Filing 315

ENTRY Denying Motion for Summary Judgment - For the reasons stated above, the defendants' motion for summary judgment [dkt. 266 ] is DENIED. This action shall be resolved through settlement or trial. The bench trial in this action has been confirmed for April 17, 2017 (SEE ENTRY FOR ADDITIONAL INFORMATION). Signed by Judge Jane Magnus-Stinson on 2/9/2017.(DW)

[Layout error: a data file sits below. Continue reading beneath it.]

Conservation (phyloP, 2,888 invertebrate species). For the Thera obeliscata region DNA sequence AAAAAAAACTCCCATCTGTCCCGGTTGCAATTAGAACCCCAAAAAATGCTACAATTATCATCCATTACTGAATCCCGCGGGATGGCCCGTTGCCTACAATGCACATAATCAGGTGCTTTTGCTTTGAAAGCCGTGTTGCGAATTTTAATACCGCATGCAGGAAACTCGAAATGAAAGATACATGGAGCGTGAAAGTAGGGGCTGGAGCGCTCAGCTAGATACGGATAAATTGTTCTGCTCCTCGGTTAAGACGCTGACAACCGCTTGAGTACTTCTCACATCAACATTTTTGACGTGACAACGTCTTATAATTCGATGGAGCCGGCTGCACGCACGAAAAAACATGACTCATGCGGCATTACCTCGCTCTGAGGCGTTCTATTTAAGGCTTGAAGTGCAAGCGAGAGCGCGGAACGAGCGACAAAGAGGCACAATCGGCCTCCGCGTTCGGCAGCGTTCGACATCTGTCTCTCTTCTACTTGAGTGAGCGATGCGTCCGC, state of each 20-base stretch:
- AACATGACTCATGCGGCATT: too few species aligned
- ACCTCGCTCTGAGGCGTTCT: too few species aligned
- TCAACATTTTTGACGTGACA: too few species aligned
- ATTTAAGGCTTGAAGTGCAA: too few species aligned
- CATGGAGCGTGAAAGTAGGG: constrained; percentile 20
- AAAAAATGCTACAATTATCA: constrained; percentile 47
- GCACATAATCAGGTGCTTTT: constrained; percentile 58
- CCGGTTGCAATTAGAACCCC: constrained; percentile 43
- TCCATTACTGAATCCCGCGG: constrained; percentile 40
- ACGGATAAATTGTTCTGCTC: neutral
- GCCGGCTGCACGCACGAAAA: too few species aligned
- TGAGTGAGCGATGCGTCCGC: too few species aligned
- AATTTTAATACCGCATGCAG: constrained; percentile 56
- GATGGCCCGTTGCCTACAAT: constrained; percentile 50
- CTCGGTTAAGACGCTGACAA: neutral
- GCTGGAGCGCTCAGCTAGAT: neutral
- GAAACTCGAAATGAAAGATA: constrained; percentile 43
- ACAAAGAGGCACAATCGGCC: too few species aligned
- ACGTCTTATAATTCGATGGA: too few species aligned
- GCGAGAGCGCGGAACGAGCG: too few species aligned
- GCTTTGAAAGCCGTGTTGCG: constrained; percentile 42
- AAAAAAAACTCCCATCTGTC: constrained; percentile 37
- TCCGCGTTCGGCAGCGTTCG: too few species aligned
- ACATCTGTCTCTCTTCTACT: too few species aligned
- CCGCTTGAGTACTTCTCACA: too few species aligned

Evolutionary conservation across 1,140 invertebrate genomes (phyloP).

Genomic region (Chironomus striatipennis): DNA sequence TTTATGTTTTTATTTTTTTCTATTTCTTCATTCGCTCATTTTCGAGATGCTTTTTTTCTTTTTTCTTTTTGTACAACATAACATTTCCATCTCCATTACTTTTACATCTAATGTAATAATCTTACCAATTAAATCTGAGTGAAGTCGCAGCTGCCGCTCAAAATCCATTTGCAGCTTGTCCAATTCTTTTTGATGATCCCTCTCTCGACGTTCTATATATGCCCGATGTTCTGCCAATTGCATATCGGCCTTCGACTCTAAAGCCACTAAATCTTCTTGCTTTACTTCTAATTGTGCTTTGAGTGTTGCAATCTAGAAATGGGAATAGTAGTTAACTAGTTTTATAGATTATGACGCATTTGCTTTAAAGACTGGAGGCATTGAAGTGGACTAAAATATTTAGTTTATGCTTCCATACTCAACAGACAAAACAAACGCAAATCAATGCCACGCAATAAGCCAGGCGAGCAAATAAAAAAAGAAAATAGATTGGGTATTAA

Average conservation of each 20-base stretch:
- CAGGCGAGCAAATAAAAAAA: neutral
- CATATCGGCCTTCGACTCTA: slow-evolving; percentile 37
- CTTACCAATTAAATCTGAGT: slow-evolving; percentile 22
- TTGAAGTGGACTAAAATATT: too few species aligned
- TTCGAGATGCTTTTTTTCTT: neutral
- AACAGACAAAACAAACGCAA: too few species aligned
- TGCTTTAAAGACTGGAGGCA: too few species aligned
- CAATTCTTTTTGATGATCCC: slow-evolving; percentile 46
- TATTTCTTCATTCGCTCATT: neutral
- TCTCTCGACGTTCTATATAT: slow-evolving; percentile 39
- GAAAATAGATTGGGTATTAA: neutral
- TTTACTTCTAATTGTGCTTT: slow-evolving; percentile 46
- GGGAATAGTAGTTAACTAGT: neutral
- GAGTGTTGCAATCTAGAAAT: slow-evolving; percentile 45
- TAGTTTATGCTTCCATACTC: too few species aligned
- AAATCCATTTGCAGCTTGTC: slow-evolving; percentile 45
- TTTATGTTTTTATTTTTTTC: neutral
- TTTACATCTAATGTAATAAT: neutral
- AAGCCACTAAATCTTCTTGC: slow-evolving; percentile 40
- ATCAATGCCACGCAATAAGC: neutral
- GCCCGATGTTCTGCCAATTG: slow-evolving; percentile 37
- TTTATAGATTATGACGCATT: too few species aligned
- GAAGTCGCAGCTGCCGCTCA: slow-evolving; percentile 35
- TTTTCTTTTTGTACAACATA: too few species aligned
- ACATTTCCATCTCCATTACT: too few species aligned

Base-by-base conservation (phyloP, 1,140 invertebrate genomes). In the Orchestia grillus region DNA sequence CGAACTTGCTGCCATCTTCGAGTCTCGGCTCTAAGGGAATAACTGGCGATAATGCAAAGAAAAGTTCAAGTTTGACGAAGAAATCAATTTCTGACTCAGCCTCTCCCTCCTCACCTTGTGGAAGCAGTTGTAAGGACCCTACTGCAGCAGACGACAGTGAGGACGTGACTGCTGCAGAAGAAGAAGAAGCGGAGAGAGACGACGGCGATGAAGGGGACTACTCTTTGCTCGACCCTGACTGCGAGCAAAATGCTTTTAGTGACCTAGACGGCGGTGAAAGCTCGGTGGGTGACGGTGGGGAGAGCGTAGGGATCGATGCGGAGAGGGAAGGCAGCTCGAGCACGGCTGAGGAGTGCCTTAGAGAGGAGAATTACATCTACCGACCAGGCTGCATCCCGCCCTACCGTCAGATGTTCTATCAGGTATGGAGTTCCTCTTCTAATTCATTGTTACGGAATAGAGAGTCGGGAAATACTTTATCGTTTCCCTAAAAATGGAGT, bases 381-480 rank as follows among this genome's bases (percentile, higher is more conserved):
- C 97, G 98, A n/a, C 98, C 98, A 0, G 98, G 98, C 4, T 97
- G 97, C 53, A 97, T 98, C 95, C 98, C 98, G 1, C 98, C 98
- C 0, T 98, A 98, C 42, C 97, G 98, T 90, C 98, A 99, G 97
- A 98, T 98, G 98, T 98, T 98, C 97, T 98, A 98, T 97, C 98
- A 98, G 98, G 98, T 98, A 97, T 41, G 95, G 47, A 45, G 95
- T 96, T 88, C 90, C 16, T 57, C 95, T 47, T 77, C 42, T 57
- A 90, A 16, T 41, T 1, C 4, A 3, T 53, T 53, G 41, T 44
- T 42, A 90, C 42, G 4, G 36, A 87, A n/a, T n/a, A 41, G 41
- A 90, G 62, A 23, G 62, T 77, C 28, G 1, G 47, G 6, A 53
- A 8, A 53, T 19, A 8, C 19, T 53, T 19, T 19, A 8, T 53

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UNITED STATES DISTRICT COURT SOUTHERN DISTRICT OF INDIANA TERRE HAUTE DIVISION CHARLES DERRICK KELLER, ) ) ) ) ) ) ) ) ) Plaintiff, v. UNITED STATES OF AMERICA, Defendants. Case No. 2:09-cv-00297-JMS-TAB Entry Denying Motion for Summary Judgment Plaintiff Charles Derrick Keller, a federal prisoner, was assaulted by another prisoner while confined at the United States Penitentiary in Terre Haute, Indiana (the “USP Terre Haute”) on October 25, 2007. Keller claims that the attack resulted from the prison’s negligence. Specifically, “[h]e argues that several prison employees violated mandatory regulations and orders governing their conduct, thus allowing the attack to occur and continue. According to Keller, Dr. Bleier did not examine all of his available medical documents before deciding to release him into the general prison population, as required by applicable regulations. Keller also contends that the prison guards assigned to Tower 7, Unit 1, and Unit 2 failed to monitor their assigned areas of the yard because they were lazy or inattentive in violation of their post orders.” Charles Keller v. United States, No. 13-3113 at 2-3 (7th Cir. November 17, 2014) (Slip Opinion), dkt. 207. Keller has sued the United States pursuant to the Federal Tort Claims Act (“FTCA”) to recover damages for his injuries. The United States seeks summary judgment as to all claims alleged against it and Keller has opposed this motion. 1 For the reasons explained below the motion for summary judgment [dkt. 266] is denied and this action will be resolved either through settlement or the bench trial set for April 17, 2017. I. Summary Judgment Standard Summary judgment is appropriate when the movant shows that there is no genuine dispute as to any material fact and that the movant is entitled to judgment as a matter of law. See Fed. R. Civ. P. 56(a). A “material fact” is one that “might affect the outcome of the suit.” Anderson v. Liberty Lobby, Inc., 477 U.S. 242, 248 (1986). To survive a motion for summary judgment, the non-moving party must set forth specific, admissible evidence showing that there is a material issue for trial. Celotex Corp. v. Catrett, 477 U.S. 317, 323 (1986). The Court views the record in the light most favorable to the non-moving party and draws all reasonable inferences in that party’s favor. Darst v. Interstate Brands Corp., 512 F.3d 903, 907 (7th Cir. 2008). It cannot weigh evidence or make credibility determinations on summary judgment because those tasks are left to the fact-finder. O’Leary v. Accretive Health, Inc., 657 F.3d 625, 630 (7th Cir. 2011). A dispute about a material fact is genuine only “if the evidence is such that a reasonable jury could return a verdict for the nonmoving party.” Anderson, 477 U.S. at 248. If no reasonable jury could find for the non-moving party, then there is no “genuine” dispute. Scott v. Harris, 550 U.S. 372, 380 (2007). “The applicable substantive law will dictate which facts are material.” National Soffit & Escutcheons, Inc., v. Superior Systems, Inc., 98 F.3d 262, 265 (7th Cir. 1996) (citing Anderson, 477 U.S. at 248). 2 II. Federal Tort Claims Act The substantive law applicable to this motion for summary judgment was clearly set forth in the Seventh Circuit’s Opinion remanding this action. The Seventh Circuit stated: The Federal Tort Claims Act (FTCA) gives district courts exclusive jurisdiction over claims “for injury or loss of property, or personal injury or death caused by the negligent or wrongful act or omission of any employee of the government while acting within the scope of his office or employment, under circumstances where the United States, if a private person, would be liable to the claimant in accordance with the law of the place where the act or omission occurred.” 28 U.S.C. § 1346(b)(1); see also 28 U.S.C. § 2674. Prisoners can sue under the FTCA “to recover damages from the United States Government for personal injuries sustained during confinement in a federal prison, by reason of the negligence of a government employee.” United States v. Muniz, 374 U.S. 150, 150 (1963); see also, e.g., Coulhurst v. United States, 214 F.3d 106 (2d Cir. 2000) (allowing prisoner to pursue FTCA claim); Bultema v. United States, 359 F.3d 379 (6th Cir. 2004) (same); Gil v. Reed, 381 F.3d 649, 659 (7th Cir. 2004) (same); Mackovich v. United States, 630 F.3d 1134 (8th Cir. 2011) (same). This waiver of the United States’ sovereign immunity is limited by several exceptions, including the discretionary function exception codified in 28 U.S.C. § 2680(a). The exception is in the second half of a provision that states in full: “The provisions of this chapter and section 1346(b) of this title shall not apply to—(a) Any claim based upon an act or omission of an employee of the Government, exercising due care, in the execution of a statute or regulation, whether or not such statute or regulation be valid, or based upon the exercise or performance or the failure to exercise or perform a discretionary function or duty on the part of a federal agency or an employee of the Government, whether or not the discretion involved be abused.” Case law elaborates the scope of this discretionary function exception. Two requirements must be met. First, the act involved must be discretionary in the sense 3 that it “involves an element of judgment or choice.” Palay v. United States, 349 F.3d 418, 427 (7th Cir. 2003), quoting United States v. Gaubert, 499 U.S. 315, 322 (1991) (internal formatting omitted). This means that where an employee deviates from a course of action prescribed by federal statute, regulation or policy, the employee’s acts are not immune from suit. Gaubert, 499 U.S. at 322; Berkovitz v. United States, 486 U.S. 531, 536 (1988); Palay, 349 F.3d at 427. Second, “the exception protects only governmental actions and decisions based on considerations of public policy.” Gaubert, 499 U.S. at 322; Palay, 349 F.3d at 427– 28; Calderon v. United States, 123 F.3d 947, 949 (7th Cir. 1997). The discretionary function exception is an affirmative defense to liability under the FTCA that the government must plead and prove. Parrott v. United States, 536 F.3d 629, 634–35 (7th Cir. 2008); Reynolds v. United States, 549 F.3d 1108, 1112 (7th Cir. 2008); Stewart v. United States, 199 F.2d 517, 520 (7th Cir. 1952); S.R.P. ex rel. Abunabba v. United States, 676 F.3d 329, 333 n.2 (3d Cir. 2012) (collecting cases from other circuits). To support summary judgment under the exception, the government must offer evidence that shows beyond reasonable dispute that its conduct was shielded by the exception. Keller, No. 13-3113 at 3-5. III. Procedural History On July 26, 2013, this Court found that Keller’s claims were barred by the discretionary function exception to the FTCA, 28 U.S.C. § 2680(a), and granted summary judgment in favor of the United States on Keller’s claims. Keller appealed and the Seventh Circuit reversed and remanded this case for further proceedings. In reversing summary judgment in favor of the United States, the Seventh Circuit rejected the government’s argument that all prisoner attacks fall within the discretionary function exception. The Seventh Circuit stated that Keller has alleged that both the intake psychologist and the prison guards assigned to monitor the relevant sections of the yard violated mandatory regulations that 4 governed their conduct. Therefore, if the guards and intake psychologist failed to comply with mandatory regulations and orders, their alleged negligence would not fall within the scope of the discretionary function exception. Keller, No. 13-3133 at 6. The Seventh Circuit was unable to conclude whether the discretionary function applied in this case based on the evidence in the record. Specifically, the Seventh Circuit stated that it could not determine what procedures and regulations applied to the intake psychologist and prison guards at the Terre Haute facility. Id. at 7. This was a result of the government’s objections to releasing certain information to the pro se prisoner plaintiff out of safety concerns. In an effort to get Keller the materials he needed, the documents he requested were reviewed in camera to determine what materials were relevant to Keller’s prosecution of his claims and to allow for the redaction of unnecessary but sensitive statements. The Court’s failure to order (and the United States’ to file) copies of the unredacted materials to be entered into the electronic record ex parte created a situation in which the Seventh Circuit was unable to conclude (as this Court did in granting summary judgment) that the documents contained no mandatory procedures or directives violated by the intake psychologist and prison guards stationed at Units 1 and 2. Id. at 7-8. The Seventh Circuit remanded this action so that the record could be expanded to include any specific regulations and orders governing the conduct of the intake psychologist and prison guards stationed at Units 1 and 2. Id. at 8. No further development of the claim based on the misconduct of the guards stationed at Tower 7 was directed given Keller’s concession that there is a blind spot at the base of Tower 7. Id. at fn. 1. Keller argues in his opposition brief that “there is nothing in the record to suggest that the attack occurred in blind spot for Tower 7 officers.” Dkt. 286 at 7-8. This of course overlooks his 5 own admission. The Seventh Circuit found specifically that, “Keller concedes there is a blind spot at the base of Tower 7, so the guards stationed in Tower 7 cannot see the area where Keller was attacked. Accordingly, Keller cannot base his claim upon alleged negligence by the Tower 7 guards.” Keller, 771 F.3d at n.1. This district court will not reconsider on remand an issue expressly decided by the higher court, simply because the plaintiff on remand has injected uncertainty into the record. Any claim of negligence based upon the actions of the Tower 7 guards has been decided and will not be considered further. In an effort to fully comply with the Seventh Circuit’s mandate to create a better-developed record, counsel was recruited to represent the plaintiff. Discovery was reopened and pursued with vigor.1 Following this effort, the United States again moved for summary judgment. Dkt. 266. This was followed by a brief in support, response, reply and surreply. Dkts. 269, 286, 295, and 301. It is this motion which is now before the court. IV. Evidentiary Objections Given the scope and nature of the claim at issue, the amount of evidence submitted and the disagreements regarding that evidence is surprising. Because many of the evidentiary issues raised are expected to be more easily resolved at trial, the Court’s observations and rulings on these objections are limited. 1 The Court is grateful to Andrew M. McCoy, Haroon Anwar, Katrina Michelle Kelly, Terry Elizabeth Hall, and Trenton Morton for accepting the Court’s request for assistance and their diligent efforts on behalf of Mr. Keller. 6 A. United States’ Declarations Keller argues that certain paragraphs in the declarations of Dr. Bleier, Dr. Eckert, Hector Joyner, Lloyd Rush, and Steven Estep submitted in support of the United States’ motion for summary judgment should be stricken because the information contained therein was not timely disclosed and because the new testimony is inconsistent with the declarant’s deposition testimony. Specifically, Keller argues that the Court should strike the following: Bleier Declaration: ¶¶ 3, 4, 6 (Dkt. No. 266-1); Eckert Declaration: ¶¶ 4–9, 11, 12, 14 (Dkt. No. 266-3); Joyner Declaration: ¶¶ 3–6 (Dkt. No. 266-5); Rush Declaration: ¶¶ 3–5 (Dkt. No. 266-7); and Estep Declaration: ¶¶ 3–5 (Dkt. No. 266-8). According to Keller, the paragraphs he seeks to strike include information absent from any other source available to Keller and would have been responsive to interrogatories Keller served on the BOP on June 15, 2015. Keller argues that if the Court considers this untimely information, Keller will be prejudiced. The United States argues in response that the information in the declarations is not new information and that it was made known to Keller during the discovery process. Keller’s concerns can be adequately addressed through cross-examination of the witnesses and relevant objections at trial. B. Kovach’s Statements The United States objects to the admission of Joseph A. Kovach’s witness statement because it is not in the form of an affidavit. Dkt. 130-1 at pp. 2-3. This objection can be remedied if Kovach is called to testify at trial.2 2 Keller points out that this Court previously stated: “At this point in the proceedings the court will accept for the purposes of summary judgment that the statement of Kovach found at dkt. 130-1 at p. 2-3 is true and that Kovach’s testimony at trial would be consistent with that statement.” Dkt. 7 C. Keller’s Medical Records The United States challenges the admissibility of November 6, 2007, notes from Dr. Dennis Profitt, Ph.D, who was a staff psychologist at USP Terre Haute in 2007 treating Keller. At issue is the doctor’s monthly progress notes which state: See Dkt. 167-13. Keller argues that Dr. Proffitt’s notes should be admitted as evidence under Federal Rules of Evidence 803(4). This Rule states “[a] statement that: (A) is made for – and is reasonably pertinent to—medical diagnosis or treatment and (B) describes medical history; past or present symptoms or sensations; their inception; or their general cause” are not excluded by the rule against hearsay. Fed. R. Evid. 803(4). The United States’ objection is sustained. This record cannot be submitted for the purpose of proving that Keller was attacked for making disrespectful remarks toward another inmate. The reason for this ruling is that there is no basis to conclude that the “unofficial reports” were made for medical diagnosis or treatment nor do these “unofficial reports” describe the general cause for medical treatment. This is not a situation where Keller’s statements regarding his present condition for the purpose of diagnosis and treatment were recorded. A patient has motivation to be truthful in such circumstances, “unofficial reports” do not. 132 at 3. This accommodation was made given Keller’s pro se status and the fact that Kovach’s statement was not material to the Court’s prior ruling. Counsel does not face the same barriers to inmate communication as the pro se plaintiff and was expected to only submit admissible evidence for consideration at summary judgment. 8 D. Exhibit 5 of Skeel’s Deposition Included in Keller’s Appendix of Exhibits to his Opposition to Defendants’ Motion for Summary Judgement is a portion of Jennifer Skeel’s deposition, along with “Exhibit 5” from her deposition. Dkt. 283-13. In his Opposition brief, however, Keller includes a picture that he identifies as “[Dkt. 283-13 at 26 Skeel Dep. Ex. 5)],” but which contains several additions to the deposition exhibit, including typed comments and identifications. Keller argues that these alterations are based on the testimony of multiple witnesses and counsel’s personal observations of the USP Terre Haute facilities. These alterations are impermissible. The altered version of Skeel Dep. Ex. 5 shall not be considered as evidence. The competing exhibits are provided below for easy comparison. Most troubling to the United States is a large white block covering three housing areas, but distant from Tower 7, with the text inserted, “Between B-1 and B-2, general vicinity where Keller was found.” [Filing No. 286 at 7 (Opp. Br.).] This is in direct contradiction to Keller’s testimony that he was assaulted “directly below a look-out tower, more specifically tower #7.” Filing No. 20 at ¶ 5 (Am. Compl.); Filing No. 266-9 at 6 (Keller Dep. at p. 6, ln. 1-13). 9 10 The Court agrees with the United States that the Skeel’s Exhibit 5 was impermissibly modified. It is Keller’s admission that resulted in the Seventh Circuit finding no negligence on behalf of the Tower 7 guards. As explained previously, this issue will not be reconsidered under these circumstances. E. Dr. Byrd and Mr. Bard’s Testimony The United States objects to the admissibility of Keller’s expert witnesses’ testimony. Keller relied on the testimony of the BOP’s expert witnesses as well as his own (Dr. Byrd and Mr. Bard) to argue that genuine disputes of material fact exist. (See Dkts. 283-1, 283-2, 283-3, 283-10, 28311, 283-20, 283-21, 283-22). The United States’ objections to Keller’s experts’ testimony can be better addressed during the course of the bench trial. The experts will not be permitted to testify on questions of law, but (if qualified) may provide their opinions regarding whether the Compound Officers assigned to Unit 1 and Unit 2 and the intake psychologist had mandatory or discretionary duties. An additional word of caution is necessary. The fact that the experts’ testimony is not being excluded at this point in the proceeding does not mean that it will ultimately be accepted or deemed relevant. Keller points out that his expert witnesses reviewed the incident reports, reviewed the Post Orders, and reviewed the testimony and affidavits of others, and, based on their experience, they reached opinions about the officers’ actions (or failures to act) on the day in question. It is hard to see how this testimony will be of any benefit to the Court’s determination of the merits of either the discretionary function exception or the underlying merits of Keller’s tort claim. This Court is quite capable of reviewing the incident reports, Post Orders, and testimony and reaching a conclusion regarding whether the employees at issue failed to comply with mandatory procedures and further 11 if the United States is liable to Keller for the injuries Keller suffered when attacked by another inmate. Similarly, calling on an expert witness to testify regarding contradictions in other witnesses’ testimony will not be permitted. The better course is for counsel to bring those contradictory statements to the Court’s attention through cross examination. In addition, Keller should use caution before introducing expert testimony opining about whether BOP employees abused their discretion. The question is whether the BOP employees had discretion, not whether they abused their discretion. The plain language of the discretionary function exception to the FTCA provides that no liability shall lie for claims “based upon the exercise or performance or the failure to exercise or perform a discretionary function or duty on the part of a federal agency or an employee of the Government, whether or not the discretion involved be abused.” 28 U.S.C. § 2680(a) (emphasis added); see also Employers Ins. of Wausau v. United States, 27 F.3d 245, 248 (7th Cir. 1994) (“[Plaintiff] cannot challenge the EPA’s decision by bringing an action in tort pursuant to the FTCA, even if, as [Plaintiff] alleges, the EPA acted negligently or abused its discretion.”); Boruski v. United States, 803 F.2d 1421, 1429 (7th Cir. 1986) (citing United States v. Hylin, 469 U.S. 807 (1984) (remanding 715 F.2d 1206 (7th Cir. 1983) for further consideration) (instructing that negligence in the implementation and enforcement of mandatory federal mine safety regulations was immunized under the discretionary function exception.). Despite this language, Keller argues that testimony regarding whether BOP employees abused their discretion should be permitted. In support, Keller points to case law that he argues shows BOP employees who abuse the discretion they have will not be shielded by the FTCA. See Rich v. United States, 811 F.3d 140, 147 (4th Cir. 2015); Coulthurst v. United States, 214 F.3d 106, 12 109–110 (2d Cir. 2000). But Keller reads too much into these rulings. In Rich and Coulthurst, the appellate courts held that the discretionary function exception would not bar a suit where the federal actor’s negligence was a result of laziness or careless inattention. This is because discretionary conduct cannot be grounded in a policy decision when that conduct is marked by individual carelessness or laziness. Thus, the discretionary function exception applies even if the BOP employee(s) abused his or her discretion, unless the employee(s) failed to exercise any discretion as a result of laziness or careless inattention. This is consistent with the remand order in this case. The Seventh Circuit noted that if prison officials behaved negligently without making a discretionary judgment of the type shielded by the exception, the discretionary function exception would not apply to their conduct. Keller, 771 F.3d 1021, 1024 (citing Palay, 349 F.3d at 432). For example, prison guards who “left the unit unattended in order to enjoy a cigarette or a snack” would not be covered by the exception, because they would not have made the kind of discretionary judgment that the exception is designed to protect. Id. At trial Keller’s focus should not be on whether the BOP employees abused their discretion, but rather on whether they failed to exercise their discretion as a result of laziness or careless inattention. The Court is relying on counsel to employ their professional judgment in determining whether expert testimony is appropriate. If the parties continue to disagree, the Court will be prepared to rule on any objections made at trial, when the reliability, relevancy and scope of the expert’s testimony can be clarified. V. Statement of Undisputed Facts The following material facts are not genuinely in dispute and will be treated as established in this case consistent with Rule 56(g) of the Federal Rules of Civil Procedure. 13 A. Inmate Intake Procedures The Federal Correction Complex in Terre Haute (“FCC Terre Haute”) consists of a United States Penitentiary, Federal Correctional Institution, and a Federal Prison Camp and is located in Terre Haute, Indiana. When an inmate arrives at an institution, an inmate undergoes an intake screening process, which takes place in the Receiving and Discharge area of the institution. Part of that process includes a determination as to an inmate’s housing assignment. For inmates who have substantial mental health concerns that require extra care, that process is set forth in Bureau of Prisons (“BOP”), Program Statement 5324.07. Program Statement 5324.07 states in relevant part: 8. INTAKE SCREENING. When an inmate with a PSY ALERT assignment arrives at his or her designated facility, staff are to follow the steps below:  The first task involves determining if the inmate can be placed in general population. Ordinarily, an inmate with a PSY ALERT assignment will not be placed in general population until a psychologist reviews and clears him or her.  The SENTRY-generated Intake Screening Form now includes a Psychology Alert prompt. When unit team staff see that the PSYCH ALERT is “YES”, they are to contact Psychology Services (i.e., Chief or on-call psychologist) for clearance before placing the inmate in general population.  When contacted, a psychologist will conduct a face to face interview, and then determine the inmate’s suitability for a general population unit. Psychology Services and the Case Management Coordinator are to develop local procedures to clear inmates with a PSY ALERT assignment (e.g., a psychologist provides written comments and signature on the Intake Screening form, or sends a clearance memorandum to the unit team via Groupwise).  Based on this interview, a psychologist will determine whether the PSY Alert assignment should be removed. Dkt. 266-12 at 4-5. Program Statement 5324.07 also requires psychology professionals to “review[] and consider[]” the “special psychology needs of the inmates” and to create 14 “localized procedures” to clear inmates who present with a PSY Alert during intake. Dkt. 26612 at 1, 4. At the time Keller was cleared for placement in general population at the FCC Terre Haute, that facility did not have a local procedure written down. Dr. Steve Eckert is the Chief Psychologist at the FCC Terre Haute, and has been since November 2004. As Chief Psychologist, Dr. Eckert implemented local procedures for the FCC Terre Haute. Dr. Eckert’s testimony is that as part of the local procedures, a psychologist reviews available paperwork, relevant Central File documentation if available, clinical history including psychology and medical records, relevant documents that accompanied the inmate upon transfer, the inmate’s current clinical presentation, and any information the inmate provided to staff, or failed to provide to staff, and uses the information to make a recommendation, based on an individualized assessment, as to whether the inmate was suitable for placement into the general population. This recommendation is documented in the inmate’s Psychology Data System (“PDS”) records and communicated to the Unit Team. B. Keller Arrives at FCC Terre Haute Keller arrived at FCC Terre Haute on August 8, 2007. Keller received a “PSY Alert” designation upon his transfer to USP Terre Haute because he attempted to commit suicide by swallowing razor blades in June 2007. Because Program Statement 5324.07 applied to Keller based on his previous mental health or behavioral issues, Keller had to be cleared by a psychologist prior to being placed in general population. 15 Joseph Bleier, a psychologist assigned to the Psychology Department and who reported to Dr. Eckert, reviewed materials concerning Keller and interviewed him face-to-face for approximately 5-10 minutes. 3 Dr. Bleier determined that a recommendation for general population placement was appropriate based upon Keller’s safety and security needs. C. The FCC Terre Haute Compound The term “compound”, as used in Post Orders, is the entire area inside the secure perimeter fence around the USP Terre Haute. “Compound” includes all the corridors, yard, housing units, and program areas. The area of responsibility of compound officers is the entire compound. Various correctional officers are positioned throughout USP Terre Haute, including, for example, Housing Unit Officers, Corridor Officers, Compound Officers, Tower 7 Officers, and others. Post Orders address the duties correctional officers, including Compound Officers, are expected to perform while at their post. The Post Orders for Compound Officer 1 and 2 includes the following: 11:30 a.m. The noon meal will be in progress. Monitor inmate movement on the Compound. When assigned inside the West corridor, ensure each and every inmate clears the metal detector and/or is pat searched prior to entering and departing the West Corridor. 11:30 a.m. In accordance with the Inmate Movement Schedule, Unicor/CMS work call will be conducted. 12:15 p.m. Conduct a trash call. There are no Post Orders for Compound Officer 3 during the shift when the assault to Keller occurred. During the lunch/mainline movement there would have been approximately 300 inmates moving. 3 The nature of the materials reviewed and the Questions asked and Answers given during this interview are disputed. 16 On October 25, 2007, a lunch/mainline movement was happening at the time of the assault. D. October 25, 2007 On October 25, 2007, after being in the general population for 78 days, Keller was assaulted by an inmate from another unit. Keller was assigned to Housing Unit C on the North side of the Compound and the inmate who assaulted Keller, Wayne Robison, lived in housing unit E-2 on the South side of the Compound. Keller had been released to lunch and was walking from his C-unit to the dining hall when he was attacked by Offender Robison at approximately 12:20 pm. Keller did not know the inmate who assaulted him and had no contact with him before the assault. Keller did not advise any correctional officer that anyone had threatened him before the assault. Prior to the assault, no one had threatened him or made threatening gestures toward him. The incident started at 12:20 and staff called for assistance at 12:22. Keller was noticed by B-2 Unit Officer Secrest. The correctional officers who responded to the call for assistance or submitted memos were all housing unit officers and lieutenants. Although there were three compound officers on duty that day—Ms. Skeel, Mr. Estep, and Mr. Rush [Dkt. 283-32]—there is no record of them responding to the incident. Ms. Skeel, Mr. Rush, and Mr. Estep do not recall the assault on Mr. Keller on October 25, 2007. On October 25, 2007, between noon and 1:00 p.m., Officer Lloyd Rush was assigned as Compound Officer 1; Officer Steve Estep was assigned as Compound Officer 2; and Specialist Jennifer Skeel was assigned as Compound Officer 3. 17 Keller sustained multiple physical injuries as a result of the attack, including abrasions and swelling to the head and facial areas, he had a tooth knocked out, suffered hearing loss, and was taken to an outside hospital for medical treatment. 4 E. June 13, 2007 Assault Prior to the incident concerning Keller, an assault of an inmate had occurred on June 13, 2007, in the central area of USP Terre Haute, that resulted in a homicide. Following this assault, an After Action Review was performed by the BOP. The review included a review of the entire incident, including Post Orders, staffing, and specifics of the incident. Recommendations regarding location or placing of staff members can be made as a result of such a review if recommendations are deemed appropriate for safety or security reasons. The After Action Review did not recommend staff be assigned to be present in the area where the fatal assault occurred or to be required to be in a position to observe such area at any time. After that assault there was no mandatory rule, regulation, procedure, statute, or Post Order that would have required posting an officer to observe the area where the assault upon Keller occurred. There was and is no mandatory requirement to change or alter Post Orders in response to an inmate on inmate assault or any other reason. The BOP is not mandated to post staff in specific locations because of an assault by rule, regulation, procedure, statute, or Post Order. VI. Material Facts in Dispute As discussed above, to support summary judgment under the discretionary function exception, the government must offer evidence that shows beyond reasonable dispute that its conduct was shielded by the exception. Keller’s attack on the credibility of the BOP’s employees’ 4 The severity of the mental effects resulting from the attack are disputed. 18 testimony regarding the relevant intake procedures and his evidence regarding the interpretation of the relevant Post Orders has created plausible room for disagreement. Thus, the United States has not met its burden and a trial to evaluate the evidence and testimony is warranted to determine what procedures and regulations applied to the intake psychologist and prison guards at the Terre Haute facility. The following material facts are in dispute regarding the United States’ affirmative defense:  What was the intake procedure at USP Terre Haute for placing inmates in general population when they arrive with a PSY ALERT designation?  Did that intake procedure comply with Bureau of Prisons (“BOP”), Program Statement 5324.07?  Did the intake psychologist violate USP Terre Haute’s procedure such that Keller was inappropriately placed in general population?  What mandatory procedures or directives applied to the BOP Compound Officers assigned to Units 1 and 2 at the time of the attack?  Did the Compound Officers assigned to Units 1 and 2 comply with all mandatory procedures or directives at the time of the attack? The bench trial is also an opportunity for the Court to resolve the merits of the underlying negligence claims; specifically, whether Keller can establish that there was a duty that was breached by BOP employees that resulted in the assault upon him.5 5 The United States has the burden of proving its affirmative defense, but Keller has the burden of proving his negligence claim. Given the development of this case, the affirmative defense and merits of Keller’s claim shall both be resolved at the bench trial. 19 VII. Conclusion For the reasons stated above, the defendants’ motion for summary judgment [dkt. 266] is DENIED. This action shall be resolved through settlement or trial. The bench trial in this action has been confirmed for April 17, 2017. Date: February 9, 2017 Distribution: All Electronically Registered Counsel 20